George Pisa, Helicopter Emergency Response Coordinator for the Eastern Region Helicopter Council, said, “The members of the Eastern Region Helicopter Council feel a responsibility to give back to communities. By making their aircraft available in times of disaster, they are providing a valuable resource to rescue and recovery efforts.”

Exercise Parameters

The five-hour exercise began at 9 a.m. and tested the ability of the various agencies to communicate with each other during a massive rescue operation. In particular, it tested the ability of helicopter pilots from so many diverse agencies to communicate via radio with each other and with ground control.

The operation also served as a test run for the ACU-1000 Intelligent Interconnect System and the REMS (Regional Emergency Medical System), which allows for coordinated communications over different radio systems.

New Jersey Army National Guard personnel demonstrated their UH-60 Blackhawk helicopter's ability to “sling load,” or lift and carry in a sling, nearly 1,200 gallons of water for emergency relief efforts.

In addition, U.S. Coast Guard personnel were able to demonstrate their HH-65C Dolphin helicopter’s ability to lift stranded persons to safety, using a hydraulic hoist with a 245-foot cable with 600 pound carrying capacity.

Today’s drill was designed to test the agencies’ capability to work together, and find any areas that need improvement. The exercise activities were monitored by representatives from all of the participating agencies. Their report will provide a list of follow-up actions to address any such needs and perfect their coordination.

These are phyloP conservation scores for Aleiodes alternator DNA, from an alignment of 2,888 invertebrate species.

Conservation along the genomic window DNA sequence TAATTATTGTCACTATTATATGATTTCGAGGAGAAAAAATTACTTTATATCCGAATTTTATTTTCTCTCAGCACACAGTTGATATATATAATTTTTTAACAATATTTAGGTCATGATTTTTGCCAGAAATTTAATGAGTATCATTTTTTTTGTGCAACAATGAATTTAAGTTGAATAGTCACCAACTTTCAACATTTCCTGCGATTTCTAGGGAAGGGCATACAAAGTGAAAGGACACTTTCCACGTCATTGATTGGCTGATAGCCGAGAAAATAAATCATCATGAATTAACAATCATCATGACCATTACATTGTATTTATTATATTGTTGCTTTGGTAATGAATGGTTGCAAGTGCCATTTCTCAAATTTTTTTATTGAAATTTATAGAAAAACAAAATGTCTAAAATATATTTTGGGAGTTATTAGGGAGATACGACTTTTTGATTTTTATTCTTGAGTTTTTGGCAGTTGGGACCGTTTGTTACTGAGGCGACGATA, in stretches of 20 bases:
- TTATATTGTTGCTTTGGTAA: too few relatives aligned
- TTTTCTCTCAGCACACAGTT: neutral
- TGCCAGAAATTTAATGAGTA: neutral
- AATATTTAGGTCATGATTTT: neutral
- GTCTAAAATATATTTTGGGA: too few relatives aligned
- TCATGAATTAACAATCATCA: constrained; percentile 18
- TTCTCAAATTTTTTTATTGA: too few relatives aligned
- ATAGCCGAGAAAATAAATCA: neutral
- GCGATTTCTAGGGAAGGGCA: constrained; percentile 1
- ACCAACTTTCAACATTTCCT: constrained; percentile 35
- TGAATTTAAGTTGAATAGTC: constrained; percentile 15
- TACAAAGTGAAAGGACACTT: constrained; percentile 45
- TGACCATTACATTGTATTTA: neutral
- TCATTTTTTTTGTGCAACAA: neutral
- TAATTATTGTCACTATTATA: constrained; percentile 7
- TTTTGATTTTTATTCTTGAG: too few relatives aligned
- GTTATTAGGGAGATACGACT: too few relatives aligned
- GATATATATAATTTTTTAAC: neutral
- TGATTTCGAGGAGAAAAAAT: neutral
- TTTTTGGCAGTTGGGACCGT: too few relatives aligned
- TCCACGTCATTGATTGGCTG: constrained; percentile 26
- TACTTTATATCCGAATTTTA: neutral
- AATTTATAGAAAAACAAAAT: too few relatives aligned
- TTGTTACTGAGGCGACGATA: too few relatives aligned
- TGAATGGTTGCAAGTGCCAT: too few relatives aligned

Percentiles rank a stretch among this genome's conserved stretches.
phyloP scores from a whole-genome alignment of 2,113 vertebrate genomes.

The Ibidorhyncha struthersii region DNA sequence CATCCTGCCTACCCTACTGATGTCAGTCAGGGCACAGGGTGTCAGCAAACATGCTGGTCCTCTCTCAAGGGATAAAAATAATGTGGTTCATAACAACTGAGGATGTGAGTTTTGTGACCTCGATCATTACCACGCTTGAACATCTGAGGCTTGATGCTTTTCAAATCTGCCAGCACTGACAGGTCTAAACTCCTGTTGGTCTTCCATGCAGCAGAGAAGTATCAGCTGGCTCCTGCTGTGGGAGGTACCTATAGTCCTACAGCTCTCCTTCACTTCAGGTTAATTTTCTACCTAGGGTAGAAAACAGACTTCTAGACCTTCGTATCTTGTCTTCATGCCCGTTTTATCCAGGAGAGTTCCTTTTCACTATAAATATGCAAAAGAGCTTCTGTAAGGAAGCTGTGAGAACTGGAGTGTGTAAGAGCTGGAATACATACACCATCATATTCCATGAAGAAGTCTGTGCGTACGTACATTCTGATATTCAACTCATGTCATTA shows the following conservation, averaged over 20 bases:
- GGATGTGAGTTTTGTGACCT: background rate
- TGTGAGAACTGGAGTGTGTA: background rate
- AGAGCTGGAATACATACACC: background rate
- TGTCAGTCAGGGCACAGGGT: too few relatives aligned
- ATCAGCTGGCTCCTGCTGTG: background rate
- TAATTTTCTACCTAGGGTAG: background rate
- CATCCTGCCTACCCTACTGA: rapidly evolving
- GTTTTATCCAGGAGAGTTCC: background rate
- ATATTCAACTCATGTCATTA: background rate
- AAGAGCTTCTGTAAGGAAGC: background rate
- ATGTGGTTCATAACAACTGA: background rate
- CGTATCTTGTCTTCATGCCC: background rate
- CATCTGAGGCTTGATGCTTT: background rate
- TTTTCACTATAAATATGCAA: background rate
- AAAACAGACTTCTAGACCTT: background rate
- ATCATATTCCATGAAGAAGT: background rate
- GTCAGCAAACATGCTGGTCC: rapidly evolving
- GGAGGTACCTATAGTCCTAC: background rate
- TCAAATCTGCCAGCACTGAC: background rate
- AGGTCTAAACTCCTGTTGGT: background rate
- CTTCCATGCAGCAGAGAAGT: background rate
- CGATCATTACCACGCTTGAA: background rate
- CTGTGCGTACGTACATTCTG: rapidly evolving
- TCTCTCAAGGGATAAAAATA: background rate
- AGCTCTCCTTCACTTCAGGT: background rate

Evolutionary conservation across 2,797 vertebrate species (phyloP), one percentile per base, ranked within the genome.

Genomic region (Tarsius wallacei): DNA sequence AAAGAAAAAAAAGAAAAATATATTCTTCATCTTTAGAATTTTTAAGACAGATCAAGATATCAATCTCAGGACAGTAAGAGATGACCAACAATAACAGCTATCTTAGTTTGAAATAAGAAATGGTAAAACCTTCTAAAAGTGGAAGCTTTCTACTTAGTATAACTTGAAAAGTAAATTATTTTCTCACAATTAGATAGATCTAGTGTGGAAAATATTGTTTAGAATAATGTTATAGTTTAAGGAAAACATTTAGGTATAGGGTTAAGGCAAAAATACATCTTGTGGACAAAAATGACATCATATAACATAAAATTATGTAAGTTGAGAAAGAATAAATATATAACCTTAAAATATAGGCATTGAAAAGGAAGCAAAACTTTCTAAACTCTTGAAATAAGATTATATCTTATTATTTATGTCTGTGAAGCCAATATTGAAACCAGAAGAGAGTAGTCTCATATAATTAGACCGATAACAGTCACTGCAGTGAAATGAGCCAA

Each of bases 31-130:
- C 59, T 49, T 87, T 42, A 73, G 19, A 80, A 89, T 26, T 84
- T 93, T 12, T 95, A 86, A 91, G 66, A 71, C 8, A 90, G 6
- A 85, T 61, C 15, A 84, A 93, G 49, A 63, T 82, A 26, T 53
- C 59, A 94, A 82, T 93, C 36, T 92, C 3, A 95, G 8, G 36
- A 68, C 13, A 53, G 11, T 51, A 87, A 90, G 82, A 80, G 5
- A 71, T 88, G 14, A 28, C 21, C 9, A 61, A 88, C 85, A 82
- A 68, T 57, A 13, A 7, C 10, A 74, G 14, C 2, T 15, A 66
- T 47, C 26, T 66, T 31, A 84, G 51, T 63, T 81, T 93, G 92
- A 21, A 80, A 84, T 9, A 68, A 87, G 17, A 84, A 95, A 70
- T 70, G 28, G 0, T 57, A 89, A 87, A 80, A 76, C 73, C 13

Jeffrey Andrews, Administrative Director of Support Services at Burdette Tomlin Memorial Hospital, said, “This drill provides Burdette Tomlin with an excellent opportunity to test our emergency preparedness. This drill examines our evacuation plan and our ability to move patients quickly. Most of our previous drills have tested our ability to handle a sudden influx of patients.”

South Jersey Transportation Authority Chairman Frank Spencer said, “The assets of the South Jersey Transportation Authority, including Atlantic City International Airport, are ready to play an important part of any disaster response affecting the residents of southern New Jersey. Partnerships such as today’s exercise are vitally important, especially with the hurricane season approaching and the lessons of Katrina fresh in our minds.”

Hurricane Season Reminder:

Hurricane Season runs from June 1 through November 30. The peak potential for hurricane or tropical storm activity in New Jersey runs from mid-August through the end of October.

Individuals who wish to learn how to protect their families, homes and businesses during Hurricane Season and throughout the year will find easy-to-use instructions at www.ready.nj.gov, the website of the New Jersey Office of Emergency Management (NJOEM). The Three Steps to Safety are: “Get a Kit” of emergency supplies; “Make a Plan” of what you and your family will do during an emergency; and “Stay Informed” of possible threats.

Today’s Helicopters:

The aircraft used in today’s exercise include:

• New Jersey Army National Guard:
o One UH-60 Blackhawk helicopter
o Two OH-58 helicopters

• New Jersey State Police Aviation Unit:
o Two S-76B Sikorsky helicopters

• U.S. Coast Guard:
o One HH-65C Dolphin helicopter

• Eastern Region Helicopter Council:
o The number and types of aircraft deployed by the Council will be available at the event.